Special Issue "Innovative RFID Applications"

A special issue of Applied Sciences (ISSN 2076-3417). This special issue belongs to the section "Electrical, Electronics and Communications Engineering".

Deadline for manuscript submissions: closed (31 December 2018)

Special Issue Editor

Guest Editor
Prof. Dr. Namje Park

Department of Computer Education, Jeju National University, Jeju City, Korea
Website | E-Mail
Interests: computer education; M2M; IoT; O2N and related security issues; WSN; mobile/wireless networks and related security issues

Special Issue Information

Dear Colleagues,

A Fourth Industrial Revolution is currently building on the Third—the digital revolution that has been occurring since the middle of the last century. It is characterized by a fusion of technologies that is blurring the lines between the physical, digital, and biological spheres. Internet of Small Things (IoST) represents an emerging era of networking that connects a variety of common appliances to one another, as well as with the rest of the Internet, to vastly improve our lives. Industrial and research organizations expect that tens of billions of daily life objects can communicate with each other in the near future for the realization of a hyper-connected society that is called the Internet of Small Things (IoST).

This Special Issue offers an overview of ongoing research on innovative RFID application techniques, and brings together cutting-edge research work on security and privacy problems with respect to technological, behavioral, legal, and cultural aspects. We anticipate that innovative RFID application techniques will soon be adopted to large networked systems, and we believe that the role of the IoST becomes very important in this context. This Special Issue aims to highlight the latest research results and advances on various innovative RFID processing algorithms, architectures, and technologies for innovative RFID applications systems, sensor data fusion, and processing at node side (client) or host side in the IoST, and especially their applications in the IoT environment. It will include related topics to demonstrate pioneering work in this field, to investigate novel solutions, and to discuss the performance analysis. Contributions containing novel and original findings in this field are welcome.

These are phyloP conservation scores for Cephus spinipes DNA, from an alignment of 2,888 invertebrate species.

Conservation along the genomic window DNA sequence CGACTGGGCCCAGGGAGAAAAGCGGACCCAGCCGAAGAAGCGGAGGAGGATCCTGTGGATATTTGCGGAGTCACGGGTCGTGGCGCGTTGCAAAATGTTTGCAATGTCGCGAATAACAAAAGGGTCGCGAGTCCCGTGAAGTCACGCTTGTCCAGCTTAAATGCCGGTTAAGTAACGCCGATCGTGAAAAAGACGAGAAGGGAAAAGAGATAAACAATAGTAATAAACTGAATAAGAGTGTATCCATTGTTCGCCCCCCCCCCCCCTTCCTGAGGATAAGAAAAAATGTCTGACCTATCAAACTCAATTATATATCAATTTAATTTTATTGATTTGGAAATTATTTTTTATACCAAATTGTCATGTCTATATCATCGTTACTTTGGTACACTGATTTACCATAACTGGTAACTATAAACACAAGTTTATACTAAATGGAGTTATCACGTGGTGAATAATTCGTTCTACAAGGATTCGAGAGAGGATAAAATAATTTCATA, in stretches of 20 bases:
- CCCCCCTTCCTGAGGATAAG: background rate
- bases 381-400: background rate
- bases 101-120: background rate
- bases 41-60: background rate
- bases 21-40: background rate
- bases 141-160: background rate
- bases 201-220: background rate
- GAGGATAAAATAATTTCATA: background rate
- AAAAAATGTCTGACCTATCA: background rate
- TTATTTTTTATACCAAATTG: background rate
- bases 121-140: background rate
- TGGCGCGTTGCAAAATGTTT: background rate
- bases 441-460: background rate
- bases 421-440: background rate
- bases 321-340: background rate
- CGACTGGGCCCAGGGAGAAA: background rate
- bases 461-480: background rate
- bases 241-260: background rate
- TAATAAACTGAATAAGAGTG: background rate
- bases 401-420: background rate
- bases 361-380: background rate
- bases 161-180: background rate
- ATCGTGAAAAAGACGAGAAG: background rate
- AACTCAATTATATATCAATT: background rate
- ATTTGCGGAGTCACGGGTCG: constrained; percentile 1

Submitted papers may focus on original work in innovative RFID sensor data fusion and processing at node side (client) or host side in IoST, power-efficient implementation of innovative RFID protocols, algorithms for the IoST, and secure application case studies. Both theoretical and technical papers are welcome. Original contributions showing practical approaches are also welcome.

Potential topics include, but are not limited to:

  • Software architecture of an embedded system for innovative RFID applications
  • Fast and complexity-awareness algorithms for real-time innovative RFID applications
  • Signal optimization techniques for innovative RFID applications
  • Privacy issues, protocols, and algorithms for IoST, RFID
  • Privacy and security metrics and quantification in innovative RFID sensor networks
  • Security issues, protocols, and algorithms for innovative RFID, IoST
  • Sensors data fusion and processing at node side (client) or host side in innovative RFID, IoST
  • Power-efficient implementation of new protocol and algorithms for innovative RFID, IoST
  • Secure application case studies
  • Standardization initiatives
  • Architectural performance evaluation of system
  • Big data analysis technique on smart surveillance systems and application in innovative RFID, IoST

Prof. Dr. Namje Park
Guest Editor

Manuscript Submission Information

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Keywords

  • Innovative RFID
  • RFID Sensor
  • Internet of Small Things (IoST)
  • Internet-of-Things (IoT)
  • RFID Big data analysis
  • Performance evaluation of Innovative RFID
  • Complexity-awareness algorithms
  • RFID Privacy issues
  • Power-efficient implementation

Published Papers (5 papers)

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Research

Open AccessArticle
Improved Anti-Collision Algorithm for the Application on Intelligent Warehouse
Appl. Sci. 2019, 9(8), 1596; https://doi.org/10.3390/app9081596
Received: 29 December 2018 / Revised: 2 March 2019 / Accepted: 10 April 2019 / Published: 17 April 2019
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Abstract